On 10 February 2016, European Ministers of Health and Agriculture were invited by the Netherlands Presidency of the EU Council to a Ministerial Conference on Antimicrobial Resistance (AMR) in Amsterdam. The Ministers discussed the scale and urgency of the crisis facing health systems around the world. For the fight against AMR to be successful, the most important element is coordinated international action, not least at the EU level. Dutch Minister of Agriculture Martijn van Dam made it clear that “national efforts alone are not enough”.
by Sascha Marschang
Edith Schippers, the Dutch Minister of Health, Welfare and Sports, stressed the importance political commitment at the highest level, “fighting AMR is not about competencies, but about political will (…) to take real action.”
The ‘One Health’ approach to tackling antimicrobial resistance in people, animals and the environment was addressed by both European Health Commissioner Dr Vytenis Andriukaitis and by Minister van Dam. Both called for measures to ensure more prudent use of antimicrobials, innovation to tackle the spread of AMR, and stimulating research and development of new types of antimicrobials. Commissioner Andriukaitis announced his intention to establish a One Health AMR Network, bringing together national experts from the veterinary and human health domains, as well as actors from the environmental field.
WHO Director-General Dr Margaret Chan, provided a global perspective highlighting the importance of the UN Food and Agriculture Organisation and World Organisation for Animal Health, and emphasising the increasingly globalised context of travel and trade, in which drug-resistant infections can quickly spread around the world. According to the WHO, there are multiple areas where improvements are to be made in order for the One Health approach to be successful. Dr Chan called for new incentives for taking action to improve monitoring, control and drug development.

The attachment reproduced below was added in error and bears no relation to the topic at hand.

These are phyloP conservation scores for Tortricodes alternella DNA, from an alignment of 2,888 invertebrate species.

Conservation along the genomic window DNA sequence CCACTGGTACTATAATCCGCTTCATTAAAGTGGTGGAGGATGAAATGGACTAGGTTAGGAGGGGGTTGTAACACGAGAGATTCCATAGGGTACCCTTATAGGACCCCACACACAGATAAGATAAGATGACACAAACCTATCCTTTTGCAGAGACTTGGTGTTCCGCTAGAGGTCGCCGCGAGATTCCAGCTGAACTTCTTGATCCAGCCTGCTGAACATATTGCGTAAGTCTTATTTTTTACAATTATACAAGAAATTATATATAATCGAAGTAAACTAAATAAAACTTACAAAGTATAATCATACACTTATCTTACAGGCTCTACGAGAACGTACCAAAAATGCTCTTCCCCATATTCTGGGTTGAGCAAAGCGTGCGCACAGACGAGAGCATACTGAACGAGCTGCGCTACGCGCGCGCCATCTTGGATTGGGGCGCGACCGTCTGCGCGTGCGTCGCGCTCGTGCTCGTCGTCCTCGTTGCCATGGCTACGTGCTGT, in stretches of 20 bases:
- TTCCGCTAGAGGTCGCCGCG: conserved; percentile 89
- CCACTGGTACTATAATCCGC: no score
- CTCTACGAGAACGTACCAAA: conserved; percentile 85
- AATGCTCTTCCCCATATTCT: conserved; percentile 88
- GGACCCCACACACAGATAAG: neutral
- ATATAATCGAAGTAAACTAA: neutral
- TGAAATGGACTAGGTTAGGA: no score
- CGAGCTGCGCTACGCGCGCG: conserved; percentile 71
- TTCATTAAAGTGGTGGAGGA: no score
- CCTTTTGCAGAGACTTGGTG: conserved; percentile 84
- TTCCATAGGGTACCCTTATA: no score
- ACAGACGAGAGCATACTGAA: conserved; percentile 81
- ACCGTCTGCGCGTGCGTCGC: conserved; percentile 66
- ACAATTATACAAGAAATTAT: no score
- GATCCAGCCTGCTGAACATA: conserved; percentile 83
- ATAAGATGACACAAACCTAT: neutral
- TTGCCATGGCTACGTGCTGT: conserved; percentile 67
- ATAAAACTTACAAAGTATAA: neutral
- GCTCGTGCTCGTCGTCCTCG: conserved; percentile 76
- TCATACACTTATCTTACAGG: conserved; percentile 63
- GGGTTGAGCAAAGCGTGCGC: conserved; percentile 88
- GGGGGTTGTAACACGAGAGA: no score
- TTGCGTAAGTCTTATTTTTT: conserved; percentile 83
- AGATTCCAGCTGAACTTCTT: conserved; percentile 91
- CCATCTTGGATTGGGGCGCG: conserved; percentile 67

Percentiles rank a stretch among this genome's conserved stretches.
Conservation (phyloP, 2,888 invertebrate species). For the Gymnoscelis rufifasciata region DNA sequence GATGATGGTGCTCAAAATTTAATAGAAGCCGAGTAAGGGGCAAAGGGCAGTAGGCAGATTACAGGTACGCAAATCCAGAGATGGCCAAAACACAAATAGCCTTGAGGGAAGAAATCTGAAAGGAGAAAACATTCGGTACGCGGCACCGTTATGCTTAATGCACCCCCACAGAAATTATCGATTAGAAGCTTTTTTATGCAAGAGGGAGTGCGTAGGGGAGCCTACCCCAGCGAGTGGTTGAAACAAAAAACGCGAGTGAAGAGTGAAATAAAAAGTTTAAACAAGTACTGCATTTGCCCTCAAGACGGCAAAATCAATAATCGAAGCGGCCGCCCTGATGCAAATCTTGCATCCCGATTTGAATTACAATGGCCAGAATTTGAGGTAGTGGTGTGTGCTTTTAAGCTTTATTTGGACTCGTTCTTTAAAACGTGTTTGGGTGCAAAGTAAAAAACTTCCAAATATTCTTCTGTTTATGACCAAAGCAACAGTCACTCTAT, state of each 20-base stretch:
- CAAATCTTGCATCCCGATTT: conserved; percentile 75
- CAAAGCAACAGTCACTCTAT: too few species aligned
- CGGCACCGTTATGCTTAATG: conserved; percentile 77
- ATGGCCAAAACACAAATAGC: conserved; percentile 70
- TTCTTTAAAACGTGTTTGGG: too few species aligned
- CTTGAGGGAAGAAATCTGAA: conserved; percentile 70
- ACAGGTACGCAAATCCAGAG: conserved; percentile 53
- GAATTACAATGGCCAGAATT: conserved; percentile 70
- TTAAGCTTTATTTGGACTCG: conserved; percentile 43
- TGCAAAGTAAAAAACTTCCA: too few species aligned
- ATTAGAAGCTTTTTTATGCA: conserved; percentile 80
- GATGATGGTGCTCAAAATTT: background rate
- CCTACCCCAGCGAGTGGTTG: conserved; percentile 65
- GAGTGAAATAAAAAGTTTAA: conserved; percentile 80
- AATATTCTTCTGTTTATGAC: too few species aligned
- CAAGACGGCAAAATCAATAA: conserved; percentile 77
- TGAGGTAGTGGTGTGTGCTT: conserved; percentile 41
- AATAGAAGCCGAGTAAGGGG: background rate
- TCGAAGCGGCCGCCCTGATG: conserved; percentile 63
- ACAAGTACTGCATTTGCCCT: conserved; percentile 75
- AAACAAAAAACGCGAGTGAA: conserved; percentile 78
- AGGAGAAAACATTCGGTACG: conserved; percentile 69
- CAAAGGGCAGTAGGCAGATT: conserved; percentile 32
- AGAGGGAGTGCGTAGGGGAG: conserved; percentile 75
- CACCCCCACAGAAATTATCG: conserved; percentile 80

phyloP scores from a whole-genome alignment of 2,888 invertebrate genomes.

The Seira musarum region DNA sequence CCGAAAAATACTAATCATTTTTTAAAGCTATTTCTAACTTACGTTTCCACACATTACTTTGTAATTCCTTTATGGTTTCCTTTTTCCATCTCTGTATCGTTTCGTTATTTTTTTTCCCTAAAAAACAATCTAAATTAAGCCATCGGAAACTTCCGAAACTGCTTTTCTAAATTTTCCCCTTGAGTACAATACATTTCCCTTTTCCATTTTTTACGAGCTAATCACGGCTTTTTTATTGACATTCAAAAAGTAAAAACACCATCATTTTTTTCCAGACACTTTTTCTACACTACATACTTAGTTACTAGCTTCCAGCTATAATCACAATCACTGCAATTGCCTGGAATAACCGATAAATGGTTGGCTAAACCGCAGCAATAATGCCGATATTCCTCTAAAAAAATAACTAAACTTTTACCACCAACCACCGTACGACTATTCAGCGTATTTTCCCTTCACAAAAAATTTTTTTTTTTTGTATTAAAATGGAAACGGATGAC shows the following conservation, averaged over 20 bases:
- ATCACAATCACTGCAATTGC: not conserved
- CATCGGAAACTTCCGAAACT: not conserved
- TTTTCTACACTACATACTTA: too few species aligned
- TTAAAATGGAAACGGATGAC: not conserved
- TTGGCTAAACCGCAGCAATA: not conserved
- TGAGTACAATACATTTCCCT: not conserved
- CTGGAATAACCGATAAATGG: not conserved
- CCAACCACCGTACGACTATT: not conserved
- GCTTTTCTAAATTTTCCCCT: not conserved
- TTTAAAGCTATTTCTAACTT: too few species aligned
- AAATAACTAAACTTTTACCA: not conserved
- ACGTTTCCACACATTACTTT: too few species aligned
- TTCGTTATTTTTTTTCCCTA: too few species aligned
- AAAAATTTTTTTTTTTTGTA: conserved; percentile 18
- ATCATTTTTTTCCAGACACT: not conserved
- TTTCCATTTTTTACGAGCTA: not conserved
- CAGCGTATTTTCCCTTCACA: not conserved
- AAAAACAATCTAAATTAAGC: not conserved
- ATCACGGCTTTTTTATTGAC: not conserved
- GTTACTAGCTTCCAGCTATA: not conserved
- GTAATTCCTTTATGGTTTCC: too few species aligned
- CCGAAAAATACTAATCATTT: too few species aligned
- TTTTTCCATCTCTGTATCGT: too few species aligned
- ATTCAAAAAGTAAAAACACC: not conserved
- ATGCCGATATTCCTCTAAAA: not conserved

The Ministers discussed policy recommendations including those to minimise antibiotic use in livestock and to improve infection control. The Dutch Presidency published a factsheet on incentives for antibiotic drug discovery, including tax policies that encourage antibiotic R&D, the launch of a global AMR observatory, and a change in the role of the European Joint Programming Initiative.
Europe can play a critical role here. Both as a major consumer of antimicrobial agents and as a region with some impressive examples of best practice. Europe could provide a blueprint for the rest of the world and lead the charge for international policy action. To get real results in time to head off the looming public health emergency, Europe needs to go beyond mere recommendations and towards binding legislation and policies, and by determining concrete targets and guidelines for national and regional levels.
The Ministerial conference was an important prelude to the informal and formal European Council meetings this year, where AMR will stay on the Ministers’ agenda. It remains to be seen if Council Conclusions in June will further develop the ideas raised to achieve effective change.